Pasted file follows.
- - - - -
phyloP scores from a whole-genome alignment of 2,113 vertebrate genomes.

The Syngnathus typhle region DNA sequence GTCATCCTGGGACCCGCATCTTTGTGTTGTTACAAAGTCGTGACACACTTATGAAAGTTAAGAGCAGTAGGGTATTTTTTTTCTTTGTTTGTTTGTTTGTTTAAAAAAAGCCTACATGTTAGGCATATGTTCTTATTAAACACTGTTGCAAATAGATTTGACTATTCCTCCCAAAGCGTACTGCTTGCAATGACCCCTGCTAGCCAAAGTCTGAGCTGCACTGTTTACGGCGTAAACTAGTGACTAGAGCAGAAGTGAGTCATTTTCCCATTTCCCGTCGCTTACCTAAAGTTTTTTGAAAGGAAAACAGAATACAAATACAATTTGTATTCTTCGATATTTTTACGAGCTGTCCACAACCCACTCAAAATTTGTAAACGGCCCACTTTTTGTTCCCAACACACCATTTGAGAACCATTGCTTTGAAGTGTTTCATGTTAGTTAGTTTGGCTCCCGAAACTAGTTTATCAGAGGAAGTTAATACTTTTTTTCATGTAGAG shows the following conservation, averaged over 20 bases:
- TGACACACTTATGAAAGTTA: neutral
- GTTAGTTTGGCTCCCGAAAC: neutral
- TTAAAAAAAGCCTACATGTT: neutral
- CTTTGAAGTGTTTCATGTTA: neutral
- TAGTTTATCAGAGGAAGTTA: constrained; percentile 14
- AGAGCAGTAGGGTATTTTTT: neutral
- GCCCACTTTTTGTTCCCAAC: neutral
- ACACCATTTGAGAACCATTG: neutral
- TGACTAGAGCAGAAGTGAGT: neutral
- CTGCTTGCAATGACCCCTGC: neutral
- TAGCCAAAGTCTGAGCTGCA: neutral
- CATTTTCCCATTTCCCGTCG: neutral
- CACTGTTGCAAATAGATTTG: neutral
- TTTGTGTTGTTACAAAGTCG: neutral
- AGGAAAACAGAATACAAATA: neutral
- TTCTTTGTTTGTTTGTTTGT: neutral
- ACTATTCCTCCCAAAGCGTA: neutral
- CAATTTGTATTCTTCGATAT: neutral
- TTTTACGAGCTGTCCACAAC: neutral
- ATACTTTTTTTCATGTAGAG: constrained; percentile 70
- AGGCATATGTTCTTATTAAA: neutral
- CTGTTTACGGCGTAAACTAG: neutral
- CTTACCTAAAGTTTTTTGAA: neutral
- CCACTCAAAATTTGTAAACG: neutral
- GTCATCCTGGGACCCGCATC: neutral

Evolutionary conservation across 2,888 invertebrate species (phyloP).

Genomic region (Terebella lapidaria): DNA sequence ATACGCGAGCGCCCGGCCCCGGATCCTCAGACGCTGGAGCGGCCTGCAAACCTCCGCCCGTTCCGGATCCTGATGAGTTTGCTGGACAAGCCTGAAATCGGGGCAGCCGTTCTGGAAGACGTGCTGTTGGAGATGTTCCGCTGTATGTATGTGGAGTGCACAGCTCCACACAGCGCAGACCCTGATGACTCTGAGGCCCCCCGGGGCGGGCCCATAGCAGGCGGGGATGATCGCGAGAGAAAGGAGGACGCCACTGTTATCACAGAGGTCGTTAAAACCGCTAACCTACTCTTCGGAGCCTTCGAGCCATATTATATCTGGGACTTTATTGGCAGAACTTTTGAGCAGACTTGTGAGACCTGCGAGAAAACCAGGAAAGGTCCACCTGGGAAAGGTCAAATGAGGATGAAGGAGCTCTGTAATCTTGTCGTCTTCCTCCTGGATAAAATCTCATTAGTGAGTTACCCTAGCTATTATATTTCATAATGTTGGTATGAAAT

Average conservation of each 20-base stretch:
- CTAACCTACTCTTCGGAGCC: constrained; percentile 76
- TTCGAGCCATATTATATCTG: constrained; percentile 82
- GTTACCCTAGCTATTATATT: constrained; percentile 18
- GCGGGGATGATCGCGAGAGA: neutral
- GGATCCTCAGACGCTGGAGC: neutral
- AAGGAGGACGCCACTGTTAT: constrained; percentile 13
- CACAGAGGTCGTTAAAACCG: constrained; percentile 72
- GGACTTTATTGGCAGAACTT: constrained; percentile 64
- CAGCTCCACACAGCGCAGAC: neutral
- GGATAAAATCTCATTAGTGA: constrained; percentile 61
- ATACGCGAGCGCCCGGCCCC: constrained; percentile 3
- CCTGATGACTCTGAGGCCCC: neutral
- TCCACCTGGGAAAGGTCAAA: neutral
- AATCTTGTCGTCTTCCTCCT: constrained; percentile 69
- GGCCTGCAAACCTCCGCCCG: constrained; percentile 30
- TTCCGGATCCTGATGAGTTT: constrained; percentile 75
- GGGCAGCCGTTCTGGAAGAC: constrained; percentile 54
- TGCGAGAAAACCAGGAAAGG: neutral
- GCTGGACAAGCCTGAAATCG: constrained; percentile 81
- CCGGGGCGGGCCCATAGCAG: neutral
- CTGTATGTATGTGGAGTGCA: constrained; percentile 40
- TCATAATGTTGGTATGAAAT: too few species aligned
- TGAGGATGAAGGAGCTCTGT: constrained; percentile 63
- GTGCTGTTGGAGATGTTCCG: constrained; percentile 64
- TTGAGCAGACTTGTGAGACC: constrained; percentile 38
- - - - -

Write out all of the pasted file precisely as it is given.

phyloP scores from a whole-genome alignment of 2,113 vertebrate genomes.

The Syngnathus typhle region DNA sequence GTCATCCTGGGACCCGCATCTTTGTGTTGTTACAAAGTCGTGACACACTTATGAAAGTTAAGAGCAGTAGGGTATTTTTTTTCTTTGTTTGTTTGTTTGTTTAAAAAAAGCCTACATGTTAGGCATATGTTCTTATTAAACACTGTTGCAAATAGATTTGACTATTCCTCCCAAAGCGTACTGCTTGCAATGACCCCTGCTAGCCAAAGTCTGAGCTGCACTGTTTACGGCGTAAACTAGTGACTAGAGCAGAAGTGAGTCATTTTCCCATTTCCCGTCGCTTACCTAAAGTTTTTTGAAAGGAAAACAGAATACAAATACAATTTGTATTCTTCGATATTTTTACGAGCTGTCCACAACCCACTCAAAATTTGTAAACGGCCCACTTTTTGTTCCCAACACACCATTTGAGAACCATTGCTTTGAAGTGTTTCATGTTAGTTAGTTTGGCTCCCGAAACTAGTTTATCAGAGGAAGTTAATACTTTTTTTCATGTAGAG shows the following conservation, averaged over 20 bases:
- TGACACACTTATGAAAGTTA: neutral
- GTTAGTTTGGCTCCCGAAAC: neutral
- TTAAAAAAAGCCTACATGTT: neutral
- CTTTGAAGTGTTTCATGTTA: neutral
- TAGTTTATCAGAGGAAGTTA: constrained; percentile 14
- AGAGCAGTAGGGTATTTTTT: neutral
- GCCCACTTTTTGTTCCCAAC: neutral
- ACACCATTTGAGAACCATTG: neutral
- TGACTAGAGCAGAAGTGAGT: neutral
- CTGCTTGCAATGACCCCTGC: neutral
- TAGCCAAAGTCTGAGCTGCA: neutral
- CATTTTCCCATTTCCCGTCG: neutral
- CACTGTTGCAAATAGATTTG: neutral
- TTTGTGTTGTTACAAAGTCG: neutral
- AGGAAAACAGAATACAAATA: neutral
- TTCTTTGTTTGTTTGTTTGT: neutral
- ACTATTCCTCCCAAAGCGTA: neutral
- CAATTTGTATTCTTCGATAT: neutral
- TTTTACGAGCTGTCCACAAC: neutral
- ATACTTTTTTTCATGTAGAG: constrained; percentile 70
- AGGCATATGTTCTTATTAAA: neutral
- CTGTTTACGGCGTAAACTAG: neutral
- CTTACCTAAAGTTTTTTGAA: neutral
- CCACTCAAAATTTGTAAACG: neutral
- GTCATCCTGGGACCCGCATC: neutral

Evolutionary conservation across 2,888 invertebrate species (phyloP).

Genomic region (Terebella lapidaria): DNA sequence ATACGCGAGCGCCCGGCCCCGGATCCTCAGACGCTGGAGCGGCCTGCAAACCTCCGCCCGTTCCGGATCCTGATGAGTTTGCTGGACAAGCCTGAAATCGGGGCAGCCGTTCTGGAAGACGTGCTGTTGGAGATGTTCCGCTGTATGTATGTGGAGTGCACAGCTCCACACAGCGCAGACCCTGATGACTCTGAGGCCCCCCGGGGCGGGCCCATAGCAGGCGGGGATGATCGCGAGAGAAAGGAGGACGCCACTGTTATCACAGAGGTCGTTAAAACCGCTAACCTACTCTTCGGAGCCTTCGAGCCATATTATATCTGGGACTTTATTGGCAGAACTTTTGAGCAGACTTGTGAGACCTGCGAGAAAACCAGGAAAGGTCCACCTGGGAAAGGTCAAATGAGGATGAAGGAGCTCTGTAATCTTGTCGTCTTCCTCCTGGATAAAATCTCATTAGTGAGTTACCCTAGCTATTATATTTCATAATGTTGGTATGAAAT

Average conservation of each 20-base stretch:
- CTAACCTACTCTTCGGAGCC: constrained; percentile 76
- TTCGAGCCATATTATATCTG: constrained; percentile 82
- GTTACCCTAGCTATTATATT: constrained; percentile 18
- GCGGGGATGATCGCGAGAGA: neutral
- GGATCCTCAGACGCTGGAGC: neutral
- AAGGAGGACGCCACTGTTAT: constrained; percentile 13
- CACAGAGGTCGTTAAAACCG: constrained; percentile 72
- GGACTTTATTGGCAGAACTT: constrained; percentile 64
- CAGCTCCACACAGCGCAGAC: neutral
- GGATAAAATCTCATTAGTGA: constrained; percentile 61
- ATACGCGAGCGCCCGGCCCC: constrained; percentile 3
- CCTGATGACTCTGAGGCCCC: neutral
- TCCACCTGGGAAAGGTCAAA: neutral
- AATCTTGTCGTCTTCCTCCT: constrained; percentile 69
- GGCCTGCAAACCTCCGCCCG: constrained; percentile 30
- TTCCGGATCCTGATGAGTTT: constrained; percentile 75
- GGGCAGCCGTTCTGGAAGAC: constrained; percentile 54
- TGCGAGAAAACCAGGAAAGG: neutral
- GCTGGACAAGCCTGAAATCG: constrained; percentile 81
- CCGGGGCGGGCCCATAGCAG: neutral
- CTGTATGTATGTGGAGTGCA: constrained; percentile 40
- TCATAATGTTGGTATGAAAT: too few species aligned
- TGAGGATGAAGGAGCTCTGT: constrained; percentile 63
- GTGCTGTTGGAGATGTTCCG: constrained; percentile 64
- TTGAGCAGACTTGTGAGACC: constrained; percentile 38